While I’m starting to enjoy reading Gregory’s books because they’re decently entertaining for the most part, I do wish Gregory would quit insisting (implicitly, of course) that she’s some academic historian. But I’m not about to get my panties in a bunch and go right there, since I’m someone who readily subscribes to the thought, or truism, that historical novels are the paragon of that animal called speculative fiction. No doubt this novel involved demanding scholarly research, but any hints of being scholarly are absent. While this book is leaps and bounds better than The Red Queen – its sequel, which I read first – it’s far from outstanding. And it’s mainly not because of what I’m guessing are its historical inconsistencies or lack of “scholarliness.”
The White Queen covers a time period of about 20 years (give or take a few) starting from when Edward and Elizabeth Woodville meet up until it’s almost time for the Bosworth Field. It’s a tumultuous period in English history that any novelist would struggle to incorporate all the events, surmise, and fill in the missing details with imagination. Gregory, in particular, at times needs to resort to writing in the third person to comment rather than dramatize Elizabeth’s narrative, at others she skips years. The early section in particular blends into one long war montage that becomes confusing. And it doesn’t help that so many key players have the same name (George, Richard, Margaret), despite of the map and detailed family tree ravishingly illustrated up front in the book.
I can’t say I’ve read a whole lot of historical fiction – I’ve only read a handful, the bulk of which I consider to be the “popular” ones, which is to say they are not the best exemplars of the category out there – but it seems I have a love-hate relationship with the genre. The historical novels I’ve read are indeed like tapestries: detailed, finely wrought and colorful, but essentially static. Things happen to these needlework queens and kings, courtiers and common folk, but most of the time they do not make things happen. They remain lifeless figures. And the languorous tendency in which their lives are narrated – and yes, there are parts of their historical lives that you sometimes just can’t be bothered to be interested in – naturally ought to put you to sleep.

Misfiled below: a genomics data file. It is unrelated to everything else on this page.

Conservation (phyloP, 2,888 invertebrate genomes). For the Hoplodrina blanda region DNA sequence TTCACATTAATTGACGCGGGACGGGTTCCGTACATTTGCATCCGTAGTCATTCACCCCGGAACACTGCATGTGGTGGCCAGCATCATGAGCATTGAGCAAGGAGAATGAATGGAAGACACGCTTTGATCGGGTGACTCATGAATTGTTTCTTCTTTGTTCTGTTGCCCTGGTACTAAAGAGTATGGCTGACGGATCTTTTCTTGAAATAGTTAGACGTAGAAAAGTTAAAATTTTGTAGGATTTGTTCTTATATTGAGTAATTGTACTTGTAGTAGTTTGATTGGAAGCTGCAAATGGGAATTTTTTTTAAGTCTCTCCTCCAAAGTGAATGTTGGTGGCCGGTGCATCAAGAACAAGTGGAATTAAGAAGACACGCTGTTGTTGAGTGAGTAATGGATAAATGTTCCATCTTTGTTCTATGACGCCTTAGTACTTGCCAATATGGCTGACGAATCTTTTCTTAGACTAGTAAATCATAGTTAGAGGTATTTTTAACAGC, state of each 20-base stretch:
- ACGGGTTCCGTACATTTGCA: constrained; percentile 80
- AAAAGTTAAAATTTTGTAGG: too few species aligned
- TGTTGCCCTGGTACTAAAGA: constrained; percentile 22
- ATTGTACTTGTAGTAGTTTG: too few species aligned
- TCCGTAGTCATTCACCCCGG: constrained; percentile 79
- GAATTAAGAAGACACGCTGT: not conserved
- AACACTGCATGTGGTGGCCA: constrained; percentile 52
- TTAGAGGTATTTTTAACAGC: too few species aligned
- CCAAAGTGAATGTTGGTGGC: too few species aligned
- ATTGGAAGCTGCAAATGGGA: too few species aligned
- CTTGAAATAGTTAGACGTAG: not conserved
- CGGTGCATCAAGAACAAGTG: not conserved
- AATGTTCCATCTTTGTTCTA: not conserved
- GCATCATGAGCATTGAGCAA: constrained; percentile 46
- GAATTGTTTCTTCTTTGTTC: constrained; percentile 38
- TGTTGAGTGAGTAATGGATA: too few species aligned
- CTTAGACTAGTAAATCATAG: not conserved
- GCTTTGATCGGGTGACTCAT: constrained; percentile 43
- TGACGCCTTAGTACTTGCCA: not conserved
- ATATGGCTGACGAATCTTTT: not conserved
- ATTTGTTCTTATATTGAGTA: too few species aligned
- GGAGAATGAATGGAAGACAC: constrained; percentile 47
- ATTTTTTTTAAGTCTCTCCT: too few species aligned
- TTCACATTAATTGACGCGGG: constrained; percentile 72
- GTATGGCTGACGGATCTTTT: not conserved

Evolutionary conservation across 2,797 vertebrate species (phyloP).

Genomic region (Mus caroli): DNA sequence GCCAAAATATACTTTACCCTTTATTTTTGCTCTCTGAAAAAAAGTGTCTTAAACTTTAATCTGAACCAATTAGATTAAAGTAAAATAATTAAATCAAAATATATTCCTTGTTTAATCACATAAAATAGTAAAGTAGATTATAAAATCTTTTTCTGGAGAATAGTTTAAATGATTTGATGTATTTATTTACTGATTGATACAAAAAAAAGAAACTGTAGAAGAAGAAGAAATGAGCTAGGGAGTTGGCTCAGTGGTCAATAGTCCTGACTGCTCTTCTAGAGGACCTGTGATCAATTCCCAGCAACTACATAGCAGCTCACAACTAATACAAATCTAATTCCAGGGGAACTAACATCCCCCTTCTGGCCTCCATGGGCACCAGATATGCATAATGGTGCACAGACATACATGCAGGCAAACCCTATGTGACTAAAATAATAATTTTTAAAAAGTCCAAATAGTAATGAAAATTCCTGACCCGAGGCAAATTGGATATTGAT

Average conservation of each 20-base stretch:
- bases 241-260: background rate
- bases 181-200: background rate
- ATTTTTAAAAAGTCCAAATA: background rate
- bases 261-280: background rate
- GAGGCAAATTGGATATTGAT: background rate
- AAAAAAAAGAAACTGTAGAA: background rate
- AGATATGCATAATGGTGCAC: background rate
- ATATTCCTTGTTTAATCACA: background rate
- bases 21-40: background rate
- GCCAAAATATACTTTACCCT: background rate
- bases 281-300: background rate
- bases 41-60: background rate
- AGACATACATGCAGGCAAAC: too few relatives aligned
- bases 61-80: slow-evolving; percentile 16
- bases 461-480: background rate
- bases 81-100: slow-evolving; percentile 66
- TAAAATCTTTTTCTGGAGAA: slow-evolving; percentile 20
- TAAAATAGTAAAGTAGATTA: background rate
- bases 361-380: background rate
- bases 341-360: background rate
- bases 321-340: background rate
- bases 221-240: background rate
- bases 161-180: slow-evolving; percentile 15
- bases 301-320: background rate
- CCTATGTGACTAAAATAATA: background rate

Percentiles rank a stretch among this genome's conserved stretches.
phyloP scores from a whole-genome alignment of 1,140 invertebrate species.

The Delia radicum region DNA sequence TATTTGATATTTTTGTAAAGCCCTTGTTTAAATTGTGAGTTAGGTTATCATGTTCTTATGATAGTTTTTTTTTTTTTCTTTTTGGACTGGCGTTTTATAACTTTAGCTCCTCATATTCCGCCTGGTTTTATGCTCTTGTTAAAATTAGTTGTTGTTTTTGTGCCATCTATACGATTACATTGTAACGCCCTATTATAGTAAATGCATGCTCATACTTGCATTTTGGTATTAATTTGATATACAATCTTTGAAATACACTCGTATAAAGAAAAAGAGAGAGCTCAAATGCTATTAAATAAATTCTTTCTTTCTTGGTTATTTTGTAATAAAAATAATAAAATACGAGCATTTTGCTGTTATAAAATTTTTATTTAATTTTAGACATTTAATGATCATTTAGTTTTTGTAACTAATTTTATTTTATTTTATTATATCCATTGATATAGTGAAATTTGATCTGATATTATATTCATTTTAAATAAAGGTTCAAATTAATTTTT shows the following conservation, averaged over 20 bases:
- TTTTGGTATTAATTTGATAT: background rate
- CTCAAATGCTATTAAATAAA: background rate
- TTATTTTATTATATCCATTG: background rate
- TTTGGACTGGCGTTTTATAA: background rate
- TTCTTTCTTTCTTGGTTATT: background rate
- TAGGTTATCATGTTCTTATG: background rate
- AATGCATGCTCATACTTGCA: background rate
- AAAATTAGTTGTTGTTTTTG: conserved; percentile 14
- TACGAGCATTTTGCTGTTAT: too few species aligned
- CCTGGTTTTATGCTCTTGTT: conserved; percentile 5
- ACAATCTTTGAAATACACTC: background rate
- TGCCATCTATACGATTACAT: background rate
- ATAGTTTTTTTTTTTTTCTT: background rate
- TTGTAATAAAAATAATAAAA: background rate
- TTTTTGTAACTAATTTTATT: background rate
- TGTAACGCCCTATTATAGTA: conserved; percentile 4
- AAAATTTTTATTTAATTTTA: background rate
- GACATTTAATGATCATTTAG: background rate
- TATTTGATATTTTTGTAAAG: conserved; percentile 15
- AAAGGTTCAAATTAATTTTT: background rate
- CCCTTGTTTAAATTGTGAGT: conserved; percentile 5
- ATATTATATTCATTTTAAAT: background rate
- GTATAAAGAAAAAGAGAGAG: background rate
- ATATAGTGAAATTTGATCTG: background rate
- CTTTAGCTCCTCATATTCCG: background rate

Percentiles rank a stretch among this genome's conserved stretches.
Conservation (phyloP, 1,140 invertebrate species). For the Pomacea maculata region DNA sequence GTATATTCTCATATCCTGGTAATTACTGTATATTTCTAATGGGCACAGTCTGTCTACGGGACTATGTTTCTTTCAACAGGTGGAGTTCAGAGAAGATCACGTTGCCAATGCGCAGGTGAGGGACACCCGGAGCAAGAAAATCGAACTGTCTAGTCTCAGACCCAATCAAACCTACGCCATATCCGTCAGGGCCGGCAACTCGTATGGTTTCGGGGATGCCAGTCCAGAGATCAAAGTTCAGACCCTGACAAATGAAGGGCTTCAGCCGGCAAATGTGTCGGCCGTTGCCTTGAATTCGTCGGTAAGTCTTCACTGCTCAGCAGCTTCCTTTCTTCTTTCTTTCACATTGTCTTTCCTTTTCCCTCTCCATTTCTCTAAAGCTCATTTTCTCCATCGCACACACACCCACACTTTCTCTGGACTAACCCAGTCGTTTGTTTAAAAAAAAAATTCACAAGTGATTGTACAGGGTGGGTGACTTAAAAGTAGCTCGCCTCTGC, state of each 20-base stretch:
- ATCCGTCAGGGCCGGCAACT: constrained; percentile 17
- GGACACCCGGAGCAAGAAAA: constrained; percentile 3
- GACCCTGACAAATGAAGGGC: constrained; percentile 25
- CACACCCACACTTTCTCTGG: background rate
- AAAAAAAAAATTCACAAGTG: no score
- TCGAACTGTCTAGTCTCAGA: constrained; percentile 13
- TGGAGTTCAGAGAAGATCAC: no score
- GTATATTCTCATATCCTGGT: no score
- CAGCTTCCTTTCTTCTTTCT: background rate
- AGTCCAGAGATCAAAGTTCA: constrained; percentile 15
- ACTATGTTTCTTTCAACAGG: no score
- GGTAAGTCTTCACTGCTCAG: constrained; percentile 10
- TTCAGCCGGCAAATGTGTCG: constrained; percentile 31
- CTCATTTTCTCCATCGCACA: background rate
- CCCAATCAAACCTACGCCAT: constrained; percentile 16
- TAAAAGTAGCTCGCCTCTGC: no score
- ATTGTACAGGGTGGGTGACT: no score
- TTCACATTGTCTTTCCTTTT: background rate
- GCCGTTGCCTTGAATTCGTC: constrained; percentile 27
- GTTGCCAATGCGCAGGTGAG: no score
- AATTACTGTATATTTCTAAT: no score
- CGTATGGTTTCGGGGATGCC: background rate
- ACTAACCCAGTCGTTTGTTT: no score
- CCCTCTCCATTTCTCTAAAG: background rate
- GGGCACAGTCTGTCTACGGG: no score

This one, however, kept me up. This is my first Philippa Gregory, though I have previously seen the film adaptation of The Other Boleyn Girl. And, what can I say: this novel almost resembles a film, attempting to be as “accurate” as any documentary but without being detached or dispassionate. A rich, consistently engrossing narrative voice is her preeminent tool, and in The Red Queen I felt that the protagonist was right in the room with me, whispering confidences – so close that I could see the perspiration on her upper lip, the crucifix around her neck, the gold embroidery on her gown.
Sarah Dunant’s The Birth of Venus feels so much similar to Tracy Chevalier’s Girl with a Pearl Earring and Vanora Bennett’s Portrait of an Unknown Woman, books I’ve read in the past years. All three are works of historical fiction that have the ability to convince, albeit fleetingly, that they must be true.
However, The Birth of Venus isn’t based on the Botticelli masterpiece that still resides in the Uffizi Gallery in Florence. It’s based on the metaphorical “birth” – and transformation – of a woman whose single-mindedness is constantly thwarted by actions which force her to conform to 15th century Florentine society.
I’m not big on novels associated with the feminist school of thought that suggests forbidden romance, in all of its forms, brings about liberation or freedom. Yet I was blindsided by this one – well, a little.
One of Dunant’s foremost accomplishments with this novel – and there are few – is her establishing of familiar plot threads about her protagonist, Alessandra. Hers is a page-turning, rebellious story, almost melodramatic, but it’s one that follows a rather straightforward course steered by predictable and one-dimensional characters. You start to feel smug because you think you’ve figured out how everything’s going to end. But just when you think you’re heading toward a familiar train wreck, Dunant puts you through many erratic (but mostly plausible) 90-degree plot turns that are, well, typical, but still quite intriguing.